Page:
He now decided, however, neither to die nor to remain exiled; but, once again, to disobey her and to come to England. For he could not, he told himself, have lost his hold over her. Once he was in her presence, she would feel her old affection.

He arrived on the 28th of September 1599. The Court was at Nonesuch, in Surrey. Sir Christopher Blount had warned Essex that if he should carry out his original plan of leading a small army from Wales to London—to throw Cecil from power—it would lead to civil war. Better, he said, to take only a few hundred followers, and bring about a coup d’état at Court. But now he put aside all thoughts of violence.

On the way to Nonesuch, he met Lord Grey of Wilton, an adherent of Cecil, who was on his way to Court. One of Essex’s followers, Sir Thomas Gerrard, begged him to allow Essex to arrive first, ‘that he may bring the first news of his return himself’. But Lord Grey, on a fresher horse than that of Essex, reached the Court first, and went straight to Cecil.

The Queen was being dressed. Cecil sent her no word of what had happened, but sat and waited.

At ten o’clock Essex reached the Palace, and, without waiting to wash or to change his clothes, rushed, unannounced, through the presence-chamber, the privy chamber, into the Queen’s bedroom. . . . The magnificent ruin stood before him—Carthage and Palmyra in disarray—the sunset-coloured wig, and all the tires and towers, and crowns, fallen away.

Chapter Sixty-five

It was impossible to read the Queen’s mind. She was, he thought, delighted to see him. She told him, laughing, to change his clothes, and let her continue dressing. Returning, he talked with her for an hour and a half, and came down to dinner thanking God that after so many storms abroad he had found a sweet calm at home. But he had mistaken her. She began to ask frightening questions, and his replies angered her. Presently she declared that he must explain his conduct to the Council.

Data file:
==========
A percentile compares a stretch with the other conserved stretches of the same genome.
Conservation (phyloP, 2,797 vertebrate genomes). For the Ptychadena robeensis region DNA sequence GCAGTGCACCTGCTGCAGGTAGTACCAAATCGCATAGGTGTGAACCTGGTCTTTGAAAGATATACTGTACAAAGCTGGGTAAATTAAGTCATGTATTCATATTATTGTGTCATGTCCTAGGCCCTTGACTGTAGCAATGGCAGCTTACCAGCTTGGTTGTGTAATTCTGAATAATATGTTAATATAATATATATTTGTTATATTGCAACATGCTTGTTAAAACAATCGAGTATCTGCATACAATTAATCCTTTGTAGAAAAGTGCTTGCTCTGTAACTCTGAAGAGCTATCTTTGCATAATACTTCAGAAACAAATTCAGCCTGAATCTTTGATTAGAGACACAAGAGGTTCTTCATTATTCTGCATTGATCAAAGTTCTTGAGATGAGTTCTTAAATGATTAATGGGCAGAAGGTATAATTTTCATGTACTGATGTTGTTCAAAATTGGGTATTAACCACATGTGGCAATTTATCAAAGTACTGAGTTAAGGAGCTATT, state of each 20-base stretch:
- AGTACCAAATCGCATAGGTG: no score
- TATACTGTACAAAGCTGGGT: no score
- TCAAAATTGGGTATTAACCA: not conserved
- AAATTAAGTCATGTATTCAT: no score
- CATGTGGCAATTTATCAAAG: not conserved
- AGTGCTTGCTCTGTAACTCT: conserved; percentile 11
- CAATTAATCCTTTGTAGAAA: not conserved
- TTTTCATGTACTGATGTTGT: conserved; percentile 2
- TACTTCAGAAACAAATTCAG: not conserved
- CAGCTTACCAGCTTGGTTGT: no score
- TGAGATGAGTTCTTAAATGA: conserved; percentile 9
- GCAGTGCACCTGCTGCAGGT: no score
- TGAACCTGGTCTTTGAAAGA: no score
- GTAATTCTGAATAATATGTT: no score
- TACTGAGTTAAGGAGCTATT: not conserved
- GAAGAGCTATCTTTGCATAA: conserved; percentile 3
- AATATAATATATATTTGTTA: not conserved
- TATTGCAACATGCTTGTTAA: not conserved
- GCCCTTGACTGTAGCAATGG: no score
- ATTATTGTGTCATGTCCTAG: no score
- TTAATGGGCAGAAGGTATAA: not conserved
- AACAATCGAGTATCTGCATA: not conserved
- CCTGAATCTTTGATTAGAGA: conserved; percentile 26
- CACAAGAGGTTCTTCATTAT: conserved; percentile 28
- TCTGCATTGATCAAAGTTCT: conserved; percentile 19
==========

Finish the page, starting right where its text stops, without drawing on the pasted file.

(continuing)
At eleven o’clock that night he received the Queen’s message: he was ordered to keep to his chamber.

At two o’clock next day, he was brought before the Council. Rising as he entered the Council Chamber, they then reseated themselves, while he remained standing, to hear the charges the Secretary brought against him: ‘His disobedience to Her Majesty’s instructions in regard to Ireland—his presumptuous letters written to her while there—his making so many idle knights, his contemptuous disregard of his duty in returning without leave. And, last, his overbold going to Her Majesty’s presence in her bedchamber.’

The Queen said she would ‘pause and consider his answer’.

A few days afterwards, he was sent to York House, under the care of the Lord Keeper, and the Court moved to Richmond.